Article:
This is, truly, something that only Apple could do, because this speed is function of two things: first, the Apple-designed R1 processor (Apple also designed part of the image sensor), and second, the integration with Apple’s software. Here is Mike Rockwell, who led the creation of the headset, explaining “visionOS”:
None of this advanced technology could come to life without a powerful operating system called “visionOS”. It’s built on the foundation of the decades of engineering innovation in macOS, iOS, and iPad OS. To that foundation we added a host of new capabilities to support the low latency requirements of spatial computing, such as a new real-time execution engine that guarantees performance-critical workloads, a dynamically foveated rendering pipeline that delivers maximum image quality to exactly where your eyes are looking for every single frame, a first-of-its-kind multi-app 3D engine that allows different apps to run simultaneously in the same simulation, and importantly, the existing application frameworks we’ve extended to natively support spatial experiences. visionOS is the first operating system designed from the ground up for spatial computing.
The key part here is the “real-time execution engine”; “real time” isn’t just a descriptor of the experience of using Vision Pro: it’s a term-of-art for a different kind of computing. Here’s how Wikipedia defines a real-time operating system:
A real-time operating system (RTOS) is an operating system (OS) for real-time computing applications that processes data and events that have critically defined time constraints. An RTOS is distinct from a time-sharing operating system, such as Unix, which manages the sharing of system resources with a scheduler, data buffers, or fixed task prioritization in a multitasking or multiprogramming environment. Processing time requirements need to be fully understood and bound rather than just kept as a minimum. All processing must occur within the defined constraints. Real-time operating systems are event-driven and preemptive, meaning the OS can monitor the relevant priority of competing tasks, and make changes to the task priority. Event-driven systems switch between tasks based on their priorities, while time-sharing systems switch the task based on clock interrupts.
Real-time operating systems are used in embedded systems for applications with critical functionality, like a car, for example: it’s ok to have an infotainment system that sometimes hangs or even crashes, in exchange for more flexibility and capability, but the software that actually operates the vehicle has to be reliable and unfailingly fast. This is, in broad strokes, one way to think about how visionOS works: while the user experience is a time-sharing operating system that is indeed a variation of iOS, and runs on the M2 chip, there is a subsystem that primarily operates the R1 chip that is real-time; this means that even if visionOS hangs or crashes, the outside world is still rendered under that magic 12 milliseconds.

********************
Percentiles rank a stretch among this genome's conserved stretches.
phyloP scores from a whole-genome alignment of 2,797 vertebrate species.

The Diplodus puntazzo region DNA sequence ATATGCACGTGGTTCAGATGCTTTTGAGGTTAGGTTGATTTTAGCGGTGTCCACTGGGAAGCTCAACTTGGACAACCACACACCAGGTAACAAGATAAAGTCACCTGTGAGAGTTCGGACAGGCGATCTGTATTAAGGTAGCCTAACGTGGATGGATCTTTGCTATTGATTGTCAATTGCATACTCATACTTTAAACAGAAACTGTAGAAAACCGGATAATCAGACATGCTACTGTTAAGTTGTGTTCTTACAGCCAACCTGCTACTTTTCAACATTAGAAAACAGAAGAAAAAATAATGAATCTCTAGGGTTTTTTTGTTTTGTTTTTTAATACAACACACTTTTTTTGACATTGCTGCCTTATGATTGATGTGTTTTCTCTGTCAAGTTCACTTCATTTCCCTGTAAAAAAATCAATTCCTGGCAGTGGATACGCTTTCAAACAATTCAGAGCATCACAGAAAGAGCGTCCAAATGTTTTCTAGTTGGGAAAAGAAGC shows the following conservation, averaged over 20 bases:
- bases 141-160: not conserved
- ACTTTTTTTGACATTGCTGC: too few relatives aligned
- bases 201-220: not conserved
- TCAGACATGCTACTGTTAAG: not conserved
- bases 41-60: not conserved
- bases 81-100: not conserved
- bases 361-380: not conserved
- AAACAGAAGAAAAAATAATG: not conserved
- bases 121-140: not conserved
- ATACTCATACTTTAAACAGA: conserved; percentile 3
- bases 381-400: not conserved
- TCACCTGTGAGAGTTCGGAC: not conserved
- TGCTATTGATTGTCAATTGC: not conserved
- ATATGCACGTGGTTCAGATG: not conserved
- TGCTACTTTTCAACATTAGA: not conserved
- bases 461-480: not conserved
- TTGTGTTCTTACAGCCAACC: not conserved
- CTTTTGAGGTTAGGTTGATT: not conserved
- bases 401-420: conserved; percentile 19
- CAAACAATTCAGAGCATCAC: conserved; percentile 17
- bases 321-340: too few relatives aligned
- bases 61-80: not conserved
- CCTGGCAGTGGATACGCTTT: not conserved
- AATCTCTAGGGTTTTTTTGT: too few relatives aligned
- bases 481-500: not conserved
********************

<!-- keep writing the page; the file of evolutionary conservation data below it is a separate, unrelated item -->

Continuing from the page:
This is, needless to say, the most meaningful manifestation yet of Apple’s ability to integrate hardware and software: while previously that integration manifested itself in a better user experience in the case of a smartphone, or a seemingly impossible combination of power and efficiency in the case of Apple Silicon laptops, in this case that integration makes possible the melding of VR and AR into a single Vision.
Mirrorless and Mixed Reality
In the early years of digital cameras there was bifurcation between consumer cameras that were fully digital, and high-end cameras that had a digital sensor behind a traditional reflex mirror that pushed actual light to an optical viewfinder. Then, in 2008, Panasonic released the G1, the first-ever mirrorless camera with an interchangeable lens system. The G1 had a viewfinder, but the viewfinder was in fact a screen.
This system was, at the beginning, dismissed by most high-end camera users: sure, a mirrorless system allowed for a simpler and smaller design, but there was no way a screen could ever compare to actually looking through the lens of the camera like you could with a reflex mirror. Fast forward to today, though, and nearly every camera on the market, including professional ones, are mirrorless: not only did those tiny screens get a lot better, brighter, and faster, but they also brought many advantages of their own, including the ability to see exactly what a photo would look like before you took it.
Mirrorless cameras were exactly what popped into my mind when the Vision Pro launched into that default screen I noted above, where I could effortlessly see my surroundings. The field of view was a bit limited on the edges, but when I actually brought up the application launcher, or was using an app or watching a video, the field of vision relative to an AR experience like a Hololens was positively astronomical. In other words, by making the experience all digital, the Vision Pro delivers an actually useful AR experience that makes the still massive technical challenges facing true AR seem irrelevant.